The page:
Two-thirds of the land in the lower 48 states is privately owned, and these working farms, ranches and forests produce much of the country’s food and fiber. These working lands also provide much of our nation’s open space and the habitats that wildlife need.
Through the Farm Bill, NRCS is able to provide assistance to agricultural producers who want to voluntarily make wildlife-friendly improvements on their land. These conservation activities, or practices, benefit fish and wildlife while also boosting the land’s resiliency of and production.
With help from NRCS, producers have conserved millions of acres of wildlife habitat, from the sagebrush and grasslands of the West to forests in the East. This work has led to the rebound and recovery of many species, including the Oregon chub, Louisiana black bear, New England Cottontail and greater sage-grouse. Meet a few of these producers, our Habitat Heroes , as well as the wildlife species that benefit.
NRCS offers technical and financial assistance to help producers plan and implement a variety of conservation practices that benefit game and non-game wildlife species and agricultural operations.
Technical assistance is free to producers, through which the agency’s team of experts work side-by-side with producers to develop a conservation plan. This plan is customized the producer’s land and provides a roadmap for how to use a system of conservation practices to meet natural resource and production goals.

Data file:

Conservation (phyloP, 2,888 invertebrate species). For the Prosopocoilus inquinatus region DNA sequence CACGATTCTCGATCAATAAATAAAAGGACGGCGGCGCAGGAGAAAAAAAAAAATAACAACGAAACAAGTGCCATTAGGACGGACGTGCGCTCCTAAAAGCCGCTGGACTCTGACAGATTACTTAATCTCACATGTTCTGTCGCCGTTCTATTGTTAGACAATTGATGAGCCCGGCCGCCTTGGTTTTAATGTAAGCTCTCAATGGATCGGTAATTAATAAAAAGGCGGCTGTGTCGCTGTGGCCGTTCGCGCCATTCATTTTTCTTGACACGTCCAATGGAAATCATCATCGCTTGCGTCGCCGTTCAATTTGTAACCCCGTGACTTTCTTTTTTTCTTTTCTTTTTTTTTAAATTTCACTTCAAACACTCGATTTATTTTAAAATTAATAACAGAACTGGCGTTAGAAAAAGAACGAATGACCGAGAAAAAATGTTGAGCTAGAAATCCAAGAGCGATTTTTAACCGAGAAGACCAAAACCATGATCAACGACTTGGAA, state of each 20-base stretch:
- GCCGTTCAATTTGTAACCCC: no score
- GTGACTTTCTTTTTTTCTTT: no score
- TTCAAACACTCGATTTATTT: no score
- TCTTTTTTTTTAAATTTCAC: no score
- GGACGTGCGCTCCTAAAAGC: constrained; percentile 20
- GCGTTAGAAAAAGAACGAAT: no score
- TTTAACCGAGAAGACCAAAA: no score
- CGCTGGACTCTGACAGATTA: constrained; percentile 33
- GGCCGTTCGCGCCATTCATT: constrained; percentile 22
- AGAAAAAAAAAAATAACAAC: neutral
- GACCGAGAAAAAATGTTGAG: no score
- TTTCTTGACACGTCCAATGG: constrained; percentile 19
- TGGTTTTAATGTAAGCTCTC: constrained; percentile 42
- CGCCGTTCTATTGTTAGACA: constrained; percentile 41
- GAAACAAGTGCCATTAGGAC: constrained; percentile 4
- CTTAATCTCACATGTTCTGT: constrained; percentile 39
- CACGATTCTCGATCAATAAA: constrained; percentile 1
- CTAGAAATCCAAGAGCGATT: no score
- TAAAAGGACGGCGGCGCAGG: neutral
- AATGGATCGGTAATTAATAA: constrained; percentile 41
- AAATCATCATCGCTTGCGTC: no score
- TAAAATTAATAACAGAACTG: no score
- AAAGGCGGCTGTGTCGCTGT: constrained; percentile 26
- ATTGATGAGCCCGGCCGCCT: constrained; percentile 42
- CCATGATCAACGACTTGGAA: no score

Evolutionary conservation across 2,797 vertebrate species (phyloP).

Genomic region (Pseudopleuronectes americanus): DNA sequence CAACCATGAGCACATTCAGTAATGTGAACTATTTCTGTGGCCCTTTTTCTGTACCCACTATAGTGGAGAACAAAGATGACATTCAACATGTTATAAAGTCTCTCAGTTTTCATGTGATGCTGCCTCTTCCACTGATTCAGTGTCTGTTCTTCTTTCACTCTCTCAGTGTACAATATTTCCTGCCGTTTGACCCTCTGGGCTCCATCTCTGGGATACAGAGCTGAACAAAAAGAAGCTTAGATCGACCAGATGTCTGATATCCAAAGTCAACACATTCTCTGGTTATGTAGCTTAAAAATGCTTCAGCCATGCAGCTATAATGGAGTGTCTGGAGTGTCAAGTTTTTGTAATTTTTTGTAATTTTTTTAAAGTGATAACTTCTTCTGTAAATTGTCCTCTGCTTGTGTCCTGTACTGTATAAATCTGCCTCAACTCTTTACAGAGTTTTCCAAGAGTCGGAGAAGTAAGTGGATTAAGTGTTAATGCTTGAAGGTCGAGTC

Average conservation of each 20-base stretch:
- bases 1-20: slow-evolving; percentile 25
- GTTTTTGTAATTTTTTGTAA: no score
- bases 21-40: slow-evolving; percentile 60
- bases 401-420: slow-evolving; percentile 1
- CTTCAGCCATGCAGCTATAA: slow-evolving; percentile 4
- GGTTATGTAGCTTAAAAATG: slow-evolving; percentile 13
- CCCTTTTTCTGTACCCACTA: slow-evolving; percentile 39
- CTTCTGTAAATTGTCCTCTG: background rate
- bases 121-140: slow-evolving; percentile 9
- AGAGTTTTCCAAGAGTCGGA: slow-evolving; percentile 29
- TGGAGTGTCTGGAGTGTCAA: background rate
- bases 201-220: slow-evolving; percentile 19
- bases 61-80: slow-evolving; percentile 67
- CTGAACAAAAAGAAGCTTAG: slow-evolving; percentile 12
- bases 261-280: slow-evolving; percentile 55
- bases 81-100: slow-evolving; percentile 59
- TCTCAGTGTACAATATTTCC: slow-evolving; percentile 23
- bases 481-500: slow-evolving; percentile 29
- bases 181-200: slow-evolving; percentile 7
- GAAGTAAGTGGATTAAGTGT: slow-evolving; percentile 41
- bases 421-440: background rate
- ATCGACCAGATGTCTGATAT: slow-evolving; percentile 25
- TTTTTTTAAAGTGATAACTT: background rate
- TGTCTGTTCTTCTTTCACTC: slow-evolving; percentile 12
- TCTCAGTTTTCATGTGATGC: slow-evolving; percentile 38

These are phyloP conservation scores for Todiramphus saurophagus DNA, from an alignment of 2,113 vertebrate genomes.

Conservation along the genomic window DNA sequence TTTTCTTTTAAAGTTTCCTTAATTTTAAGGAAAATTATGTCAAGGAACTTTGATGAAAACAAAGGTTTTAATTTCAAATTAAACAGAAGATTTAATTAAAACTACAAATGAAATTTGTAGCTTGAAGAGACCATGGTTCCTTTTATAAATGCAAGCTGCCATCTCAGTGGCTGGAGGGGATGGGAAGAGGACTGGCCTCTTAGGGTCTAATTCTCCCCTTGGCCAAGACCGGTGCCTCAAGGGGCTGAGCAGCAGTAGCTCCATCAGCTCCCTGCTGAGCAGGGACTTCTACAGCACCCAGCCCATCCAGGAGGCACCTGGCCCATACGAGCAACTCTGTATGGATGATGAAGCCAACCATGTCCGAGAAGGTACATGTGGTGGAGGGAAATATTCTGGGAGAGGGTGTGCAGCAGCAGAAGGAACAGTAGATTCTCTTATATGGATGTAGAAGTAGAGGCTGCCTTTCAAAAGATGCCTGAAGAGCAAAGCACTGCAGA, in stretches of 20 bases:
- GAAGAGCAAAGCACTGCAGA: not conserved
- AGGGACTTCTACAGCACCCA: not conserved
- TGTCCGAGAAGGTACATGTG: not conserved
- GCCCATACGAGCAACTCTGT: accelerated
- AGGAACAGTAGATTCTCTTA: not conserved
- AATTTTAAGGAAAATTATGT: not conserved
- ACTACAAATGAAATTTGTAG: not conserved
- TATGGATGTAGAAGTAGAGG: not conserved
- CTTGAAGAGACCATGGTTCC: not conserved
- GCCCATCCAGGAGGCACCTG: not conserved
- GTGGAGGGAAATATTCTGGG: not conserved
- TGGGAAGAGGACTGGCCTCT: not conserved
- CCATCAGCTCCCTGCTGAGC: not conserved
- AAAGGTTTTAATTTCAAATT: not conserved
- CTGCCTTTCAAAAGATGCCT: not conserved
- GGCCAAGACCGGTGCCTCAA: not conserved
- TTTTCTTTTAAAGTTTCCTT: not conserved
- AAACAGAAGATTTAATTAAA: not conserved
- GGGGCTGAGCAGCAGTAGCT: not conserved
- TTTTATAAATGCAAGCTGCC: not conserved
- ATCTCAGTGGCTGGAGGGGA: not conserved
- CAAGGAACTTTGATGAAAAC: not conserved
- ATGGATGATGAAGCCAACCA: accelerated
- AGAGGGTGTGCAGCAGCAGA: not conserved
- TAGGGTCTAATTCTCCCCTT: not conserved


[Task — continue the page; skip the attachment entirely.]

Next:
Financial assistance helps producers pay for the adoption of a system of conservation practices that improve the health of ecosystems. NRCS assistance covers about 50 to 70 percent of the cost.
If you’re interested in technical and financial assistance from NRCS, please contact your local USDA service center.
The Farm Bill is the largest source of federal funding for private lands conservation, which provides ample opportunities for producers to aid wildlife on working lands. NRCS administers a number of programs, including the Environmental Quality Incentives Program, Conservation Stewardship Program and Agricultural Conservation Easement Program, which benefit wildlife.
Additionally, NRCS uses targeted landscape-level initiatives to accelerate conservation work where it can net the biggest impacts. The Working Lands for Wildlife partnership with the U.S. Fish and Wildlife Service targets conservation for seven target species.